Home Secretary Theresa May announced yesterday that the controversial Antisocial Behaviour Order is to be replaced by more progressive discipline strategies such as stopping pocket money, confiscating favourite toys, and, as a last resort, banishing yobs to the naughty step.
‘What these nuisance kids need is a short sharp shock,’ said Theresa May. ‘A spell on the naughty step – one minute for each year of their age – should be enough for even the most persistent trouble-makers to have a bit of time-out and to reflect quietly on their behaviour. Anyone trying to get off the step too early will be put back by a specially-trained community support officer and the time will start over again.’
One youth in Luton claims to have been completely changed by his experience on the naughty step. ‘When my time was up, the community support officer came down to my level and asked me if I understood why I’d been put there. I nodded, said I was sorry and we then had a hug to make up. I’ll never use Mrs Sillitoe’s front garden as a toilet again,’ he said.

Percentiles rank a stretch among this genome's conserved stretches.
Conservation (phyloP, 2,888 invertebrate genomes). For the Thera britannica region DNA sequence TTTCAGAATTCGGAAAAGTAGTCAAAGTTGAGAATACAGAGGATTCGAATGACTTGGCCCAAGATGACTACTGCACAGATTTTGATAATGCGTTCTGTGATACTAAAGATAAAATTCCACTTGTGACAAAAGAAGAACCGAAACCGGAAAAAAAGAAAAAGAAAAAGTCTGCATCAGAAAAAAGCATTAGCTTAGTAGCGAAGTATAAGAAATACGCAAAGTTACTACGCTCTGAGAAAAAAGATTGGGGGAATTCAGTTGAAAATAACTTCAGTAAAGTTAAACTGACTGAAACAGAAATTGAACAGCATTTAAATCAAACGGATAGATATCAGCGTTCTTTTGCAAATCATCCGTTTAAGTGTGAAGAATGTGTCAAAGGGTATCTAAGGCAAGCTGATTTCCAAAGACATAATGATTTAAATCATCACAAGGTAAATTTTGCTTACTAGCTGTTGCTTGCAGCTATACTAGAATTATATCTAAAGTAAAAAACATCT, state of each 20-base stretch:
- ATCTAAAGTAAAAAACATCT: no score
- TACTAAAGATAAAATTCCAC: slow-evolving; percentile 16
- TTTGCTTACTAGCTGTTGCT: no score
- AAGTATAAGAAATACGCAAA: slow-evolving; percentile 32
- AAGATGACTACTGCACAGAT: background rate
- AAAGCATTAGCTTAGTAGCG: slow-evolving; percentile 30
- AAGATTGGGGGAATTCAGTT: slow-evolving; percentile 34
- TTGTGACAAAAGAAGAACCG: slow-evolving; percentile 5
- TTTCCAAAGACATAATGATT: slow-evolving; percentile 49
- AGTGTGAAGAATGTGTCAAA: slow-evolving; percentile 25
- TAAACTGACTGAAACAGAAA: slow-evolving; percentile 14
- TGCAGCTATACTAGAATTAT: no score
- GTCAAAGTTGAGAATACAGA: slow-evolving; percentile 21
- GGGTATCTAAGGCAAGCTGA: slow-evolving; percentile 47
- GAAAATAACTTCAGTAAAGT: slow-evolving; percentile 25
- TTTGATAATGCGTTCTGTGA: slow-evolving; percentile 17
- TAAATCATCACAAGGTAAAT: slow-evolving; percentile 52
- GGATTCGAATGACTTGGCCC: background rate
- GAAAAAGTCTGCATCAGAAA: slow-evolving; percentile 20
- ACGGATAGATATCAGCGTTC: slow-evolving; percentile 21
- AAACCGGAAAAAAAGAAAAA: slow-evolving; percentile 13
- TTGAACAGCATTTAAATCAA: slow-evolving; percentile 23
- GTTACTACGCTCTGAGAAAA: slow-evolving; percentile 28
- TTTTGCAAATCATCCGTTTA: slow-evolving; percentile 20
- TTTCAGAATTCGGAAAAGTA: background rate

But Ministers have been forced to deny that the plans are simply the result of the massive public spending cuts. ‘We’d been wanting to make better use of the nation’s existing infrastructure of steps for some time,’ said the Home Secretary. ‘Town hall and church entrances make perfect naughty steps, but best to steer clear of the steps outside the libraries, the courts and the post offices as they might not be there much longer.’
With naughty steps proving popular, the government is also believed to be looking into the possibility of making wooden boards available in town squares for youths to put their wrists through as they think about what they’ve done. ‘We aren’t calling on bystanders to throw fruit and other indicators of community disapproval,’ the Home Secretary emphasised. ‘But if ordinary citizens choose to mobilise pro-social sentiment in this way, we would simply regard this as an expression of the Big Society in action, and a helping hand to these thugs getting their five-a-day.’